Like all disco records, Woman is steeped in the traditions of gospel music – they even worked with a choir on it, enlisting the London Contemporary Orchestra on bass-slapping album opener “Safe and Sound” and the blockbuster final track “Close Call”. But the gospel influence also manifests itself in less direct ways. “There’s lot of emphasis on being uplifting and powerful,” de Rosnay says of the album – though, like most gospel music, it’s tinged with a certain sadness, too. “It’s uplifting, but it’s not happy music. There’s still an underlying melancholy to it.”
“It’s tainted love,” Augé adds.
“To be dark for the sake of being dark doesn’t really interest us,” de Rosnay continues. “There are people who make it very well, but this uplifting vibe is just the place we are at the moment. We’ve never been unhappy people, even before we started.”
Still, the duo are hesitant to describe the album as a straight disco record, or a straight pop record, or a straight rock record. Justice don’t see themselves as a retro band, nor purely interested in retro things (at one point, they talk about their love of Jesse Kanda and Daniel Sannwald’s futuristic art and photography), but they are old school in their approach to songcraft, using traditional writing techniques with more contemporary electronic music production. They started writing the album with a traditional setup – a keyboard, a bass guitar, and a laptop to record their ideas – before building a new studio to flesh out the songs. “We’ve always worked like this, thinking that if it sounds good just when we play, then maybe it will be good once it’s recorded,” de Rosnay says. “The music we like, in most cases, is the harmonies and the actual writing of the songs. We’re not chasing after being vintage, but maybe the fact that we write songs in a traditional way is already vintage enough.”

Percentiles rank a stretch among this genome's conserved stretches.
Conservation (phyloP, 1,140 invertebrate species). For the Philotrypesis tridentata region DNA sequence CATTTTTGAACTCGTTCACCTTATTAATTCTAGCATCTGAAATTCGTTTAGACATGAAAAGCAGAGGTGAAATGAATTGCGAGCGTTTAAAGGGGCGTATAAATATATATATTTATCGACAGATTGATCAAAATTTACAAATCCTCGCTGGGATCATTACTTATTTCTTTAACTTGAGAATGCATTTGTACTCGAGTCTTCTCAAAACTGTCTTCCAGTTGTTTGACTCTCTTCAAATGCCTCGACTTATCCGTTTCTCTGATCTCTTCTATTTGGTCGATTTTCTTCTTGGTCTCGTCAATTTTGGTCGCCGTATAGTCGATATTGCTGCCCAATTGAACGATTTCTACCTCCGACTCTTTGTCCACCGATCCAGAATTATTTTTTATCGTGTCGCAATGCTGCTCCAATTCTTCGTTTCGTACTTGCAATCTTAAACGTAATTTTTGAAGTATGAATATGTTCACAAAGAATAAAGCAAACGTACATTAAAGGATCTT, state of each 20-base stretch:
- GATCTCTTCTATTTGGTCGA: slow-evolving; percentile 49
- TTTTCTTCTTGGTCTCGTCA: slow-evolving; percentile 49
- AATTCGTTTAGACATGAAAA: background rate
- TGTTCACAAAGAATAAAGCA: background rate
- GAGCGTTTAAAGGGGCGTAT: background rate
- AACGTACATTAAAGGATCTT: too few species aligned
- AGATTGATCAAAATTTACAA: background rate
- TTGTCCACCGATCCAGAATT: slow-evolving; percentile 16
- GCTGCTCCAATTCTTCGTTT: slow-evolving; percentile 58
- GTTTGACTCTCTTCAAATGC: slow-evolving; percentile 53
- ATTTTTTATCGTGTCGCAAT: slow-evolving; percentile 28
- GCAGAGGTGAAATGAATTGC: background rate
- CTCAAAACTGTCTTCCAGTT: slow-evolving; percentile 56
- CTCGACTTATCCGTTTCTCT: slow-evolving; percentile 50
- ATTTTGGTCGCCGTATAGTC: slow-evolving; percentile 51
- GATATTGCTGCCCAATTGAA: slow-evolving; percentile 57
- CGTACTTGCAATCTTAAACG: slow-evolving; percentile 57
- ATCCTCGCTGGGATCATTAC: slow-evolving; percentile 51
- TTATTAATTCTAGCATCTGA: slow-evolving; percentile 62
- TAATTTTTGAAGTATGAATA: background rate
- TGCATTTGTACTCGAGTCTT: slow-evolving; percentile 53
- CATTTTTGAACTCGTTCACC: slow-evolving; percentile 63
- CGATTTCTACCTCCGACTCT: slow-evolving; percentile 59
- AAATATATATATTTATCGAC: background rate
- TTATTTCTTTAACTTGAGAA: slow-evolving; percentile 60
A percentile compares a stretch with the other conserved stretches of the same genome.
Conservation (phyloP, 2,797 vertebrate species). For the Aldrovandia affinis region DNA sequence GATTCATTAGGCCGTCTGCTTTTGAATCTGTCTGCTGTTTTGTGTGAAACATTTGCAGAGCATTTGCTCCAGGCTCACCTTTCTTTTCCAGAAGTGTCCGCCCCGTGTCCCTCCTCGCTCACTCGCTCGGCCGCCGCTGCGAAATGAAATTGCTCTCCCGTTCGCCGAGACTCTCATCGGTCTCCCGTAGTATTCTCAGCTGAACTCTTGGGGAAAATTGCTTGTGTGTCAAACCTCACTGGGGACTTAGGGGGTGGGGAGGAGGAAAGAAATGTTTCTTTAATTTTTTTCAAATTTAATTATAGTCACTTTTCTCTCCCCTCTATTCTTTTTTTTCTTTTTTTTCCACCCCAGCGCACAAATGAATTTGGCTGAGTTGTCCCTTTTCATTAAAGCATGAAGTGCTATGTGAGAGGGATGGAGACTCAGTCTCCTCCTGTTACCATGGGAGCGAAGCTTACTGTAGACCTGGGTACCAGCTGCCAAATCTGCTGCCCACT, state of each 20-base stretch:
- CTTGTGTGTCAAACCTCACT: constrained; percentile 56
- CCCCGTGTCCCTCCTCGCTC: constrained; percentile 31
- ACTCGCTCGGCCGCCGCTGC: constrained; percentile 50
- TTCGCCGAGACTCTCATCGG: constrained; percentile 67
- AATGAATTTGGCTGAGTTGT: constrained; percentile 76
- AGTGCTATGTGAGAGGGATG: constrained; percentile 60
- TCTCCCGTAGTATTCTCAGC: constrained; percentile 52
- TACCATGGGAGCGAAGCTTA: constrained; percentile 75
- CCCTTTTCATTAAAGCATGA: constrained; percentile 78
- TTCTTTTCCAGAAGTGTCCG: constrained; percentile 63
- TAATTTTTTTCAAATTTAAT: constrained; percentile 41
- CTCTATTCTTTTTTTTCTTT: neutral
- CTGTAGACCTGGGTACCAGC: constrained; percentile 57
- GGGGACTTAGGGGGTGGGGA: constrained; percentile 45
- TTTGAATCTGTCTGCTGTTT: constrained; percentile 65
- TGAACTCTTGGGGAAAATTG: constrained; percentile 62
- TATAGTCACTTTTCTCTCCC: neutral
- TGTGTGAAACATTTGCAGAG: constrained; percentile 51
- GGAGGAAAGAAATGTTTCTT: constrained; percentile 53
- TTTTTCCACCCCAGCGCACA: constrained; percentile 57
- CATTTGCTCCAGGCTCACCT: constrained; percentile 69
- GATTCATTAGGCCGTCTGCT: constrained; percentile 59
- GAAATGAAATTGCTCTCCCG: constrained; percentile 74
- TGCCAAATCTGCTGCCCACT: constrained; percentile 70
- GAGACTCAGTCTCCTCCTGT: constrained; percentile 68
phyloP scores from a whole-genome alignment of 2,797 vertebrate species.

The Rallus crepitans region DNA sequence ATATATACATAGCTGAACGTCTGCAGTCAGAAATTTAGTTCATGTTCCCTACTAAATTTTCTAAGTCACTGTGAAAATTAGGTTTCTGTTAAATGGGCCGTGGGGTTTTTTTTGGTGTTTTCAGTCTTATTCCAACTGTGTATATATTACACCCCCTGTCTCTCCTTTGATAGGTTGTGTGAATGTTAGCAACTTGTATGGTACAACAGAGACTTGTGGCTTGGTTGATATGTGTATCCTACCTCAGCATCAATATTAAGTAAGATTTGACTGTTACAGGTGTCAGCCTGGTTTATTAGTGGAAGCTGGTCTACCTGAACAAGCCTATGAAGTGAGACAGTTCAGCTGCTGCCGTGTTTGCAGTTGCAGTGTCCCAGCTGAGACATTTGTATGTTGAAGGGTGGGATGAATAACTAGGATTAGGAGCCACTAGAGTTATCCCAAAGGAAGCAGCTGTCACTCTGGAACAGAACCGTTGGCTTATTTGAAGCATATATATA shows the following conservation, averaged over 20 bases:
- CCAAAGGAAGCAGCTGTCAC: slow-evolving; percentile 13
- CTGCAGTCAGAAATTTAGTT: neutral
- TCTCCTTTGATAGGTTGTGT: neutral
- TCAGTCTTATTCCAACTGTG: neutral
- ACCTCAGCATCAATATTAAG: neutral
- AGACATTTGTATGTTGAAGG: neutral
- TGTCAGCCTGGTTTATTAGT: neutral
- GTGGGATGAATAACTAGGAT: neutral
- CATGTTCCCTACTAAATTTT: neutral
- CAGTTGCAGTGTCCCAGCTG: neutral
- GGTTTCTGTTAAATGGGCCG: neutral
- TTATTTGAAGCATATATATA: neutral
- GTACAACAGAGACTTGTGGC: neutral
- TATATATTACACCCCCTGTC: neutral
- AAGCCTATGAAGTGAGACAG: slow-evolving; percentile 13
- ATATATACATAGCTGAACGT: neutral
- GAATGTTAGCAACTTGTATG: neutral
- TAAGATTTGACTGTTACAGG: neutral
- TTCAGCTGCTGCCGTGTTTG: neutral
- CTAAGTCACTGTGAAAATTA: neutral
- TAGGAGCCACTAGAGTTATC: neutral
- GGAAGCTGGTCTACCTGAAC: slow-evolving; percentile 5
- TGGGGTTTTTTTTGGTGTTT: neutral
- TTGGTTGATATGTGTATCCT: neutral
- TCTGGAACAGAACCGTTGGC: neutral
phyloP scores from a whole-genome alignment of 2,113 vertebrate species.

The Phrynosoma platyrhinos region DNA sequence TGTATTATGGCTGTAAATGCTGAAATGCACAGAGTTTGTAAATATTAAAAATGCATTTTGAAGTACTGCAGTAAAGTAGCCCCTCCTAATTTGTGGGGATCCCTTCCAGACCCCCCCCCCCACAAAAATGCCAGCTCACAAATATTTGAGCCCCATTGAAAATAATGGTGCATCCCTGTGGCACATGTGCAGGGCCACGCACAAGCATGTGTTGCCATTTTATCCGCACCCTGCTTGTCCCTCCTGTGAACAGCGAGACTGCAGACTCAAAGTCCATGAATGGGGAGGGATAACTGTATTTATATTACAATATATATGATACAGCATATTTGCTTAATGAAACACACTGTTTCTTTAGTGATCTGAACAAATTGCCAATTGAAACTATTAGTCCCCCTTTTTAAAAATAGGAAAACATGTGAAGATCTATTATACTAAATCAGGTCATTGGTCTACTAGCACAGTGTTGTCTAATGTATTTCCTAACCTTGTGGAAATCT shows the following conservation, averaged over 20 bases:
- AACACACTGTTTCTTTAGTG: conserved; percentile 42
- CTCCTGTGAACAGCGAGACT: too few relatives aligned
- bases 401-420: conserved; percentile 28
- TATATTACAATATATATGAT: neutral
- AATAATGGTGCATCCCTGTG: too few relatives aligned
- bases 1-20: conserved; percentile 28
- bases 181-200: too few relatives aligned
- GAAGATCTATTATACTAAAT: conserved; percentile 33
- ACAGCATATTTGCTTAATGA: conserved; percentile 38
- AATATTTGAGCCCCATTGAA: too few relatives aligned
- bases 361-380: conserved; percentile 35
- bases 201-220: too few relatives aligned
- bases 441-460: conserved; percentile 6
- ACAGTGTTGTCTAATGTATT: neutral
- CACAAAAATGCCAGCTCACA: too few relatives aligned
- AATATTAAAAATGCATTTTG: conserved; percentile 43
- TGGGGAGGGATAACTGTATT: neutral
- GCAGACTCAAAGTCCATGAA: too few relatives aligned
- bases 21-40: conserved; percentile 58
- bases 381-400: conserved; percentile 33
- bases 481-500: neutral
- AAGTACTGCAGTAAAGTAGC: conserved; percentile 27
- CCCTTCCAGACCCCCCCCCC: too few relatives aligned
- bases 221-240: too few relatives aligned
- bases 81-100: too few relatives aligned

Later, he puts it a simpler way: “When we write a chorus that works, we want to feel it’s a bit magical.”
Woman also features vocal collaborators like French singer Romuald, Johnny Blake of Zoot Woman, and Morgan Phalen, who previously sung on Audio, Video, Disco tracks “New Lands” and “On ‘n’ On”. None of the singers are big names, and none of them are credited as featured artists in the album tracklisting – Justice prefer to present their music as a complete package. It’s one of the reasons they’ve never collaborated with a big name pop star, despite having been asked enough times.
“We actually accepted two times,” says Augé, “And those experiences really confirmed that this is not what we wanted to do.”
It’s a point that brings us back to Justice’s sense of freedom: by keeping their crew small and minimising outside interference, they’ve been able to work towards a singular vision and aesthetic. They have no sound engineers, no co-writers – the hardest thing for them is making sure they don’t get too lost in the music, which is why they work so well together. “Our main role is to help each other, to be the producer and the guru of each other,” de Rosnay says.
“Each other’s life coach,” Augé smirks.
“It’s just a constant exchange,” says de Rosnay, “I know some people work in different places and then they go into the studio together, but for us, the biggest part of making music is to exchange ideas and to make them at the moment.”